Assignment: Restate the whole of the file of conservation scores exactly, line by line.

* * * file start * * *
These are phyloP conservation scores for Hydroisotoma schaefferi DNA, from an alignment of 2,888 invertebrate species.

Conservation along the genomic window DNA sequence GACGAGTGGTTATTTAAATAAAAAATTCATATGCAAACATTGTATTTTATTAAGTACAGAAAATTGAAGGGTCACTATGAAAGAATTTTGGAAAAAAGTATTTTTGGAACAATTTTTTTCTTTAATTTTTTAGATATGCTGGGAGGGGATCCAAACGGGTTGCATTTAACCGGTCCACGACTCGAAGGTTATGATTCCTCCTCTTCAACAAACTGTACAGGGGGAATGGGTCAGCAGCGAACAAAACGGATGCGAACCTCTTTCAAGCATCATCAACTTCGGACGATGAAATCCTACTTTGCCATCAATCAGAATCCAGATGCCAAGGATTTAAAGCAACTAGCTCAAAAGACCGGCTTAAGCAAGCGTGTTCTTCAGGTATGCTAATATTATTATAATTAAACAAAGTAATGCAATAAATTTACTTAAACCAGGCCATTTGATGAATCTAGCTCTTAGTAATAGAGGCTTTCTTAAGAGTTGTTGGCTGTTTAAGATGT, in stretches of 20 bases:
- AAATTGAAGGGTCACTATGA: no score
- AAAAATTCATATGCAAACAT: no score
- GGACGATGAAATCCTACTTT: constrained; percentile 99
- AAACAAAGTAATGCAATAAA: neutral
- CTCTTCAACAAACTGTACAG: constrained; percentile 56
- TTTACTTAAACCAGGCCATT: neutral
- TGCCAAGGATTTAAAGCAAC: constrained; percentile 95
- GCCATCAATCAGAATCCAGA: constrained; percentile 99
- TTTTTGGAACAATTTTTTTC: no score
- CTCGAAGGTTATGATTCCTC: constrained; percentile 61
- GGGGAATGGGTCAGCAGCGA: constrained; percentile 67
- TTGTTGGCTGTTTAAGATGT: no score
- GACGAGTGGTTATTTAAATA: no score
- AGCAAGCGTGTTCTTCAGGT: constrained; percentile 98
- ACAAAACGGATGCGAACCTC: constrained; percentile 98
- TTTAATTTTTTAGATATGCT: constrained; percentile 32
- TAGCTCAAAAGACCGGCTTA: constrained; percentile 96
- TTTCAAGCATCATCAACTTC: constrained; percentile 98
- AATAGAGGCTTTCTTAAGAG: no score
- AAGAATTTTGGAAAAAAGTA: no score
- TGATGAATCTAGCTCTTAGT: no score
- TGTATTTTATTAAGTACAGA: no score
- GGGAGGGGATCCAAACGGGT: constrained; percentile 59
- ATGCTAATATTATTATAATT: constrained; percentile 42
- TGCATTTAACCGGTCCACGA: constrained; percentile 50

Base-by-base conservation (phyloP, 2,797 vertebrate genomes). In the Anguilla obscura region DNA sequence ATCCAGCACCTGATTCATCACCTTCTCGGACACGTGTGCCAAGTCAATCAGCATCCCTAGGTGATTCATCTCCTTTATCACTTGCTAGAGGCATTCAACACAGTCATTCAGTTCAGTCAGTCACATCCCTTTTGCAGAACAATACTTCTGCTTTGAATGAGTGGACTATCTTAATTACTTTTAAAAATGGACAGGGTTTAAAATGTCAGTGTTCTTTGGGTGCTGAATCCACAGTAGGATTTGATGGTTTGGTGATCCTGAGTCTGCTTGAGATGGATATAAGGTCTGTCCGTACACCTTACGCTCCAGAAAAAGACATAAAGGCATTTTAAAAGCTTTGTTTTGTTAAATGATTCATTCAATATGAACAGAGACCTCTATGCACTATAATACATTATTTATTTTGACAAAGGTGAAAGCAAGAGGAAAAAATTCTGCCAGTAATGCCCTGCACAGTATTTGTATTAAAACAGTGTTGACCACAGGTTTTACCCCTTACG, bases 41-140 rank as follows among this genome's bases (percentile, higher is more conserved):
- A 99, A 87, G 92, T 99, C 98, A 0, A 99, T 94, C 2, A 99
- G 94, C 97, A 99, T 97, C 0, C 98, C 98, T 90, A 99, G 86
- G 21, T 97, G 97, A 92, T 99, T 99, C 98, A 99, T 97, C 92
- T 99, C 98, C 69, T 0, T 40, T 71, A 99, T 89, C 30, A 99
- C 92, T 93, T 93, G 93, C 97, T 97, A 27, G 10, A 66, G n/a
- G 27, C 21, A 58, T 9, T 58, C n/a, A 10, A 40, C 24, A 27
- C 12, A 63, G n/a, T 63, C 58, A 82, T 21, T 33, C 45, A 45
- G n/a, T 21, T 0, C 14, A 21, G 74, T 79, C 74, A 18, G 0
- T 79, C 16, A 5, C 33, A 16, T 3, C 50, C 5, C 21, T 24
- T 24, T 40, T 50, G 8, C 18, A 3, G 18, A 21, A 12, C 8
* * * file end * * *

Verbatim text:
These are phyloP conservation scores for Hydroisotoma schaefferi DNA, from an alignment of 2,888 invertebrate species.

Conservation along the genomic window DNA sequence GACGAGTGGTTATTTAAATAAAAAATTCATATGCAAACATTGTATTTTATTAAGTACAGAAAATTGAAGGGTCACTATGAAAGAATTTTGGAAAAAAGTATTTTTGGAACAATTTTTTTCTTTAATTTTTTAGATATGCTGGGAGGGGATCCAAACGGGTTGCATTTAACCGGTCCACGACTCGAAGGTTATGATTCCTCCTCTTCAACAAACTGTACAGGGGGAATGGGTCAGCAGCGAACAAAACGGATGCGAACCTCTTTCAAGCATCATCAACTTCGGACGATGAAATCCTACTTTGCCATCAATCAGAATCCAGATGCCAAGGATTTAAAGCAACTAGCTCAAAAGACCGGCTTAAGCAAGCGTGTTCTTCAGGTATGCTAATATTATTATAATTAAACAAAGTAATGCAATAAATTTACTTAAACCAGGCCATTTGATGAATCTAGCTCTTAGTAATAGAGGCTTTCTTAAGAGTTGTTGGCTGTTTAAGATGT, in stretches of 20 bases:
- AAATTGAAGGGTCACTATGA: no score
- AAAAATTCATATGCAAACAT: no score
- GGACGATGAAATCCTACTTT: constrained; percentile 99
- AAACAAAGTAATGCAATAAA: neutral
- CTCTTCAACAAACTGTACAG: constrained; percentile 56
- TTTACTTAAACCAGGCCATT: neutral
- TGCCAAGGATTTAAAGCAAC: constrained; percentile 95
- GCCATCAATCAGAATCCAGA: constrained; percentile 99
- TTTTTGGAACAATTTTTTTC: no score
- CTCGAAGGTTATGATTCCTC: constrained; percentile 61
- GGGGAATGGGTCAGCAGCGA: constrained; percentile 67
- TTGTTGGCTGTTTAAGATGT: no score
- GACGAGTGGTTATTTAAATA: no score
- AGCAAGCGTGTTCTTCAGGT: constrained; percentile 98
- ACAAAACGGATGCGAACCTC: constrained; percentile 98
- TTTAATTTTTTAGATATGCT: constrained; percentile 32
- TAGCTCAAAAGACCGGCTTA: constrained; percentile 96
- TTTCAAGCATCATCAACTTC: constrained; percentile 98
- AATAGAGGCTTTCTTAAGAG: no score
- AAGAATTTTGGAAAAAAGTA: no score
- TGATGAATCTAGCTCTTAGT: no score
- TGTATTTTATTAAGTACAGA: no score
- GGGAGGGGATCCAAACGGGT: constrained; percentile 59
- ATGCTAATATTATTATAATT: constrained; percentile 42
- TGCATTTAACCGGTCCACGA: constrained; percentile 50

Base-by-base conservation (phyloP, 2,797 vertebrate genomes). In the Anguilla obscura region DNA sequence ATCCAGCACCTGATTCATCACCTTCTCGGACACGTGTGCCAAGTCAATCAGCATCCCTAGGTGATTCATCTCCTTTATCACTTGCTAGAGGCATTCAACACAGTCATTCAGTTCAGTCAGTCACATCCCTTTTGCAGAACAATACTTCTGCTTTGAATGAGTGGACTATCTTAATTACTTTTAAAAATGGACAGGGTTTAAAATGTCAGTGTTCTTTGGGTGCTGAATCCACAGTAGGATTTGATGGTTTGGTGATCCTGAGTCTGCTTGAGATGGATATAAGGTCTGTCCGTACACCTTACGCTCCAGAAAAAGACATAAAGGCATTTTAAAAGCTTTGTTTTGTTAAATGATTCATTCAATATGAACAGAGACCTCTATGCACTATAATACATTATTTATTTTGACAAAGGTGAAAGCAAGAGGAAAAAATTCTGCCAGTAATGCCCTGCACAGTATTTGTATTAAAACAGTGTTGACCACAGGTTTTACCCCTTACG, bases 41-140 rank as follows among this genome's bases (percentile, higher is more conserved):
- A 99, A 87, G 92, T 99, C 98, A 0, A 99, T 94, C 2, A 99
- G 94, C 97, A 99, T 97, C 0, C 98, C 98, T 90, A 99, G 86
- G 21, T 97, G 97, A 92, T 99, T 99, C 98, A 99, T 97, C 92
- T 99, C 98, C 69, T 0, T 40, T 71, A 99, T 89, C 30, A 99
- C 92, T 93, T 93, G 93, C 97, T 97, A 27, G 10, A 66, G n/a
- G 27, C 21, A 58, T 9, T 58, C n/a, A 10, A 40, C 24, A 27
- C 12, A 63, G n/a, T 63, C 58, A 82, T 21, T 33, C 45, A 45
- G n/a, T 21, T 0, C 14, A 21, G 74, T 79, C 74, A 18, G 0
- T 79, C 16, A 5, C 33, A 16, T 3, C 50, C 5, C 21, T 24
- T 24, T 40, T 50, G 8, C 18, A 3, G 18, A 21, A 12, C 8